“There are so many comedians out there,” added Barry, “who are not really supported, because there’s nowhere they can get free preview space or a place that will let them perform absolutely bat-shit crazy stuff or if they are going to take a risk. The reason Angel Comedy has worked is because the new comedians are brilliant. That’s why it works. Not because it’s free; but because the shows are good.”

“Why are you keeping the original Angel Comedy club open?” I asked again.

“Because that is not this,” replied Barry. “That is an open mic club. It is the top of the open mic circuit. Angel Comedy 2.0 is not the open mic circuit.”

“How will the charging here work?” I asked.

“It’s whatever the performers want to do,” explained Barry. “If they want to put on a free night, they can collect in a bucket at the end. If they want to run Bob Slayer’s model, they can do that. If they want to charge £15 for a ticket, they can do that. Our cuts will be cost-only cuts. We won’t take a 60/40 split.”

“So how can you calculate covering costs?” I asked.

Angel Comedy club 2.0

“A permanent home for London’s loveliest comedy night.”

“What we can say,” replied Dec, “is we hope from September not to charge more than a 20% split of any tickets. And that money would go into a magazine or similar to be distributed in the local area to let them know about us.”

“And there is no rental fee for the room?” I asked.

“We,” said Barry, “will not charge a fee that we will make any profit on from renting it out. If we charge any money, it will just go to the publicity costs.

“Here at Angel Comedy 2.0 it’s not always going to be free, but we want it to be a place where people can take risks. We also have space where people can come in at low cost or no cost and record a podcast. And we can teach people how to make films or sketches.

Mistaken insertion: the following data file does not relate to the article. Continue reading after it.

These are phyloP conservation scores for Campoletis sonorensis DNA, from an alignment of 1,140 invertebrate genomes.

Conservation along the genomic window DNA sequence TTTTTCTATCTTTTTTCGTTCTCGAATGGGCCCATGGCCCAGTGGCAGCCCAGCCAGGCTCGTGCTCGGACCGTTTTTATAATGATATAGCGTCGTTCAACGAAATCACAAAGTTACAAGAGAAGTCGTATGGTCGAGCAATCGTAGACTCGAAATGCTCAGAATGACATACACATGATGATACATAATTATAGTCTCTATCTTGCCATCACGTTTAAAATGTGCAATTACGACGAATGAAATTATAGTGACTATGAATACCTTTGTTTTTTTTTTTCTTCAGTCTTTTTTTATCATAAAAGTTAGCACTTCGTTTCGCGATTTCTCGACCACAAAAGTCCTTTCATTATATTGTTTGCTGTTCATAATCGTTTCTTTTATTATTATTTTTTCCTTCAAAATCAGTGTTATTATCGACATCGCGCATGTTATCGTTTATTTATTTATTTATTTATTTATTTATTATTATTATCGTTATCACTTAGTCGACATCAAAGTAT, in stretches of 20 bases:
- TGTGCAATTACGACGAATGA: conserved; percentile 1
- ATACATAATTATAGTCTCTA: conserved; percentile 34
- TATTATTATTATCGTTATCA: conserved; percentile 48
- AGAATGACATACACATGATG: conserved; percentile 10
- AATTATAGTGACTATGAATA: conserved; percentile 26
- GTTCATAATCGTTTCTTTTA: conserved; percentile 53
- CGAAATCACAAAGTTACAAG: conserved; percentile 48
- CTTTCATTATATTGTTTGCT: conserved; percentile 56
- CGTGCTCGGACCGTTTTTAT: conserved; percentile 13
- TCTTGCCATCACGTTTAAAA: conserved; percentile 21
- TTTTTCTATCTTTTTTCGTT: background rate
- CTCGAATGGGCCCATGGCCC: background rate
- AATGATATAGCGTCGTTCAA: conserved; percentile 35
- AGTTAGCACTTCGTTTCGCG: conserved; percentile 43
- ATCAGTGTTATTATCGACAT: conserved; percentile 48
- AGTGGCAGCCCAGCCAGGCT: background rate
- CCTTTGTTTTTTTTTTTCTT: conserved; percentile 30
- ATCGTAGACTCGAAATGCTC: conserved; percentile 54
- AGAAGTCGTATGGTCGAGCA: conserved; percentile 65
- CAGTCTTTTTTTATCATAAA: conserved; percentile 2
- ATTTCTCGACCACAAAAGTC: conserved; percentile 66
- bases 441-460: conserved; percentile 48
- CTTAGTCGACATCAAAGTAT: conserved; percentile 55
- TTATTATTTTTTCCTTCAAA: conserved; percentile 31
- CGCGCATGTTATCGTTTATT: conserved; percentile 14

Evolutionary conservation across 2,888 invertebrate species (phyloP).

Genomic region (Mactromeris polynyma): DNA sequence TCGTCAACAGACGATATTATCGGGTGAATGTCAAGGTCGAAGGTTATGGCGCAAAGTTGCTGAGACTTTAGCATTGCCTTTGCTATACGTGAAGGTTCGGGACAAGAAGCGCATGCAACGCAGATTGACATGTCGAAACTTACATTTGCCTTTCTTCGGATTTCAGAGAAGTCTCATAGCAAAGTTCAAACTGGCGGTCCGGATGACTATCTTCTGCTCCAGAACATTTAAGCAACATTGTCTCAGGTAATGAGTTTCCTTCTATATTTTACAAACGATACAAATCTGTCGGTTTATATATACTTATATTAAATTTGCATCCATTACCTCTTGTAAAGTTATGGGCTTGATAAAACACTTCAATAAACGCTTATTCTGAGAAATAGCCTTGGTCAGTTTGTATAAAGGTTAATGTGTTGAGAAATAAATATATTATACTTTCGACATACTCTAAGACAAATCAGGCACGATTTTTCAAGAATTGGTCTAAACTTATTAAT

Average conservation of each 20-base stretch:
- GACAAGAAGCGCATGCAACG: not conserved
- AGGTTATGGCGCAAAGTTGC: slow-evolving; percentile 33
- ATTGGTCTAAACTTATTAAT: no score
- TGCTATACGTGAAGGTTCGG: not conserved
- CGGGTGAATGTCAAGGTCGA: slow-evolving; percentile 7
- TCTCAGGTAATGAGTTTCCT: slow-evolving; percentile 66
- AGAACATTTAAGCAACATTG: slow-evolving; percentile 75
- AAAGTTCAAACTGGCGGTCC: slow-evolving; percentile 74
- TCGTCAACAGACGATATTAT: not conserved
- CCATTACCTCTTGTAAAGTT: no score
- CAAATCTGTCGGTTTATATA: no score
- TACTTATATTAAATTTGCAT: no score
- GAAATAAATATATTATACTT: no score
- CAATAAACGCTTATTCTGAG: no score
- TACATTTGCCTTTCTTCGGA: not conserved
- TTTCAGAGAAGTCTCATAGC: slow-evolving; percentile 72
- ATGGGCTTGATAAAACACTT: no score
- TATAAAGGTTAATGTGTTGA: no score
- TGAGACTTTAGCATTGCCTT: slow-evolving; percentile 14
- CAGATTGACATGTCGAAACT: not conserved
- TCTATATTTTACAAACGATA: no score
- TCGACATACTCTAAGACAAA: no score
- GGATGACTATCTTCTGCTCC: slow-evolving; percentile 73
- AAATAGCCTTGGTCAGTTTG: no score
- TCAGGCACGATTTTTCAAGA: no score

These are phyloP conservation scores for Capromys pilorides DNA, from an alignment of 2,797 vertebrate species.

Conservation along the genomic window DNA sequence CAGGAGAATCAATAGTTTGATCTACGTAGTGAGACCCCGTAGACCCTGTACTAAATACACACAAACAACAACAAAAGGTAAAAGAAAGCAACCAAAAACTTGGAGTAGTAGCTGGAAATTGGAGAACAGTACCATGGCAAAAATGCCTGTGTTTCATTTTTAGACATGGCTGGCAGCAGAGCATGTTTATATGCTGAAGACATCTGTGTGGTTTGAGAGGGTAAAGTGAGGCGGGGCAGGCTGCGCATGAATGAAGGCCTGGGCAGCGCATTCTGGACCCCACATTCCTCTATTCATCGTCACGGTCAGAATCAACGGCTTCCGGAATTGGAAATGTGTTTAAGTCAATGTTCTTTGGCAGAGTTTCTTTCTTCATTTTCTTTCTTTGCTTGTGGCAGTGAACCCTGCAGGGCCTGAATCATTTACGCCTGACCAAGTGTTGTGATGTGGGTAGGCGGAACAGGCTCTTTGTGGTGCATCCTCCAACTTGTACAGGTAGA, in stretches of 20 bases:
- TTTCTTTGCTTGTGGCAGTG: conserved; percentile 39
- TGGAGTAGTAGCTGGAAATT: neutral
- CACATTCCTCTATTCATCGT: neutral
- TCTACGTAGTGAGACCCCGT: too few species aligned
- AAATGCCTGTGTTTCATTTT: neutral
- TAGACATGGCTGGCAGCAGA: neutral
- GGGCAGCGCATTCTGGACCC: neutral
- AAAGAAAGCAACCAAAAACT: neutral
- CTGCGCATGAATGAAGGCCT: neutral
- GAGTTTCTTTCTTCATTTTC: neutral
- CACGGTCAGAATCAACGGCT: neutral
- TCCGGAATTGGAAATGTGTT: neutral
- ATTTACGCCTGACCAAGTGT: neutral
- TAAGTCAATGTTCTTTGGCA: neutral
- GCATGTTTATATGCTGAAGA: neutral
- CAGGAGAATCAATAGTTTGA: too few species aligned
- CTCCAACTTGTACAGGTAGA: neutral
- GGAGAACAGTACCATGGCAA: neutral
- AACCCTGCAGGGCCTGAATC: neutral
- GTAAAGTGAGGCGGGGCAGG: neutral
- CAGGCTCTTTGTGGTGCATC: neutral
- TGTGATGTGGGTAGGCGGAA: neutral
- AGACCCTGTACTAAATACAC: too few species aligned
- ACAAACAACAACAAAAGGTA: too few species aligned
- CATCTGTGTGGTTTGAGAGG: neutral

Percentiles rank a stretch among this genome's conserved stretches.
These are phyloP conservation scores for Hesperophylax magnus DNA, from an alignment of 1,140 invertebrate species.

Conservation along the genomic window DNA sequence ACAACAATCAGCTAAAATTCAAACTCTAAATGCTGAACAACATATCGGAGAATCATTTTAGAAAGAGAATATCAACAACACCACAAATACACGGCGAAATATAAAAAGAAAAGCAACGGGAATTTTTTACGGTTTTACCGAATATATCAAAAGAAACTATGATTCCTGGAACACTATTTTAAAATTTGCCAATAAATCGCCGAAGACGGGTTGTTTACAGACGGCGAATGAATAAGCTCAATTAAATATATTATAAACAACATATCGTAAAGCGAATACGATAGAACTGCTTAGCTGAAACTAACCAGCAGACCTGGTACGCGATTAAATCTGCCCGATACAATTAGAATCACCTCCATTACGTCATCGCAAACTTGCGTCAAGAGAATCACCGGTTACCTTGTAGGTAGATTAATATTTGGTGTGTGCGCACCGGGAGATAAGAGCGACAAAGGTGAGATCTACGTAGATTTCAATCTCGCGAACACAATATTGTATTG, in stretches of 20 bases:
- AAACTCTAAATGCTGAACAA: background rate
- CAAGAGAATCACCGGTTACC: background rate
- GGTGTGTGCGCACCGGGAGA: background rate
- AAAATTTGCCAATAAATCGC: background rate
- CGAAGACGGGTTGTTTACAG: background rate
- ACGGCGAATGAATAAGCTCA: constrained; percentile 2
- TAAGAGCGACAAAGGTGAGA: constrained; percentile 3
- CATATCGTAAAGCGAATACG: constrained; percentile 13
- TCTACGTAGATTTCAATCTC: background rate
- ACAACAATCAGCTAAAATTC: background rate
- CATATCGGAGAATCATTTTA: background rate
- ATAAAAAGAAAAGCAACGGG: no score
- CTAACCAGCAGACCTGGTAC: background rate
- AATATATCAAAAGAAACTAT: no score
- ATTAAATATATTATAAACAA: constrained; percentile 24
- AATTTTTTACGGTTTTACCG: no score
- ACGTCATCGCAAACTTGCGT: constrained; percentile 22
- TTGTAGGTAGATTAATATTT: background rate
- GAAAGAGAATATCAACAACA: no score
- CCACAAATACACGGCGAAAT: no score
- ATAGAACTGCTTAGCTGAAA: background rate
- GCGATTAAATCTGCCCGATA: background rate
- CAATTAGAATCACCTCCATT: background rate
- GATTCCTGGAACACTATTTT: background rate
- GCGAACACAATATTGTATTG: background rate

“If you’re an art or theatre student, you can go to university and get access to a lot of other things but, in comedy, there is not that. I have gone bankrupt. I have done the craziest things just to be able to perform. And there is no support unless you have wealthy parents who own a house in London. You have to work at least five days a week to make your rent and then you have two hours to perform comedy when you’re exhausted and you have no resources.”

Thus said Barry Ferns.

But he may not be Barry Ferns for much longer. He explains more about his re-naming in a video on YouTube:

Leave a comment

Filed under Comedy, London

Lionel Richie squatted in a London council flat and how comic Barry Ferns gives financial support to Michael Palin

Barry Ferns won last year’s Cunning Stunt Award (Photograph by Keir O’Donnell)

Barry Ferns/Lionel Richie won 2014 Cunning Stunt Award (Photograph by Keir O’Donnell)

Comedian Barry Ferns lives directly opposite Monty Python star Michael Palin in Gospel Oak, London

Last year, he won the increasingly prestigious Malcolm Hardee Cunning Stunt Award.

Barry Ferns, not Michael Palin.

“I’m helping Michael out at the weekend,” Barry told me yesterday.

“Doing what?” I asked.

“I paid a cumulative sum of £200 to take my father to see the live Monty Python show. It’s his birthday.”

“Michael Palin’s?” I asked.

“My father’s.”

The other Lionel Richie (Photo by Eva Rinaldi)

The other Lionel Richie in performance. (Photograph by Eva Rinaldi)

Until one month ago, Barry was legally called Lionel Richie.

The beloved American singer-songwriter, musician, record producer and actor.

“It must have been exciting,” I suggested, “for Michael Palin to live opposite Lionel Richie for a time.”

“I have been Lionel Richie for seven years,” said Barry. “I went bankrupt as Lionel Richie.”

“Did you plan that?” I asked. “I have never done it myself, but going bankrupt can be quite profitable.”

“These are the Deed Poll forms,” said Barry.

I looked at the forms. They did indeed show that Lionel Richie was changing his name to Barry Ferns. Well, the forms actually said:

BARRY RICHARD SALVADOR FERNS

“Salvador?” I asked.

“I added a Salvador.”

“Why Salvador?”

“Because it’s so ridiculous.”

“Good movie,” I said.

Barry Ferns, comedian and caterer

Barry Ferns, the man named after a Latin American country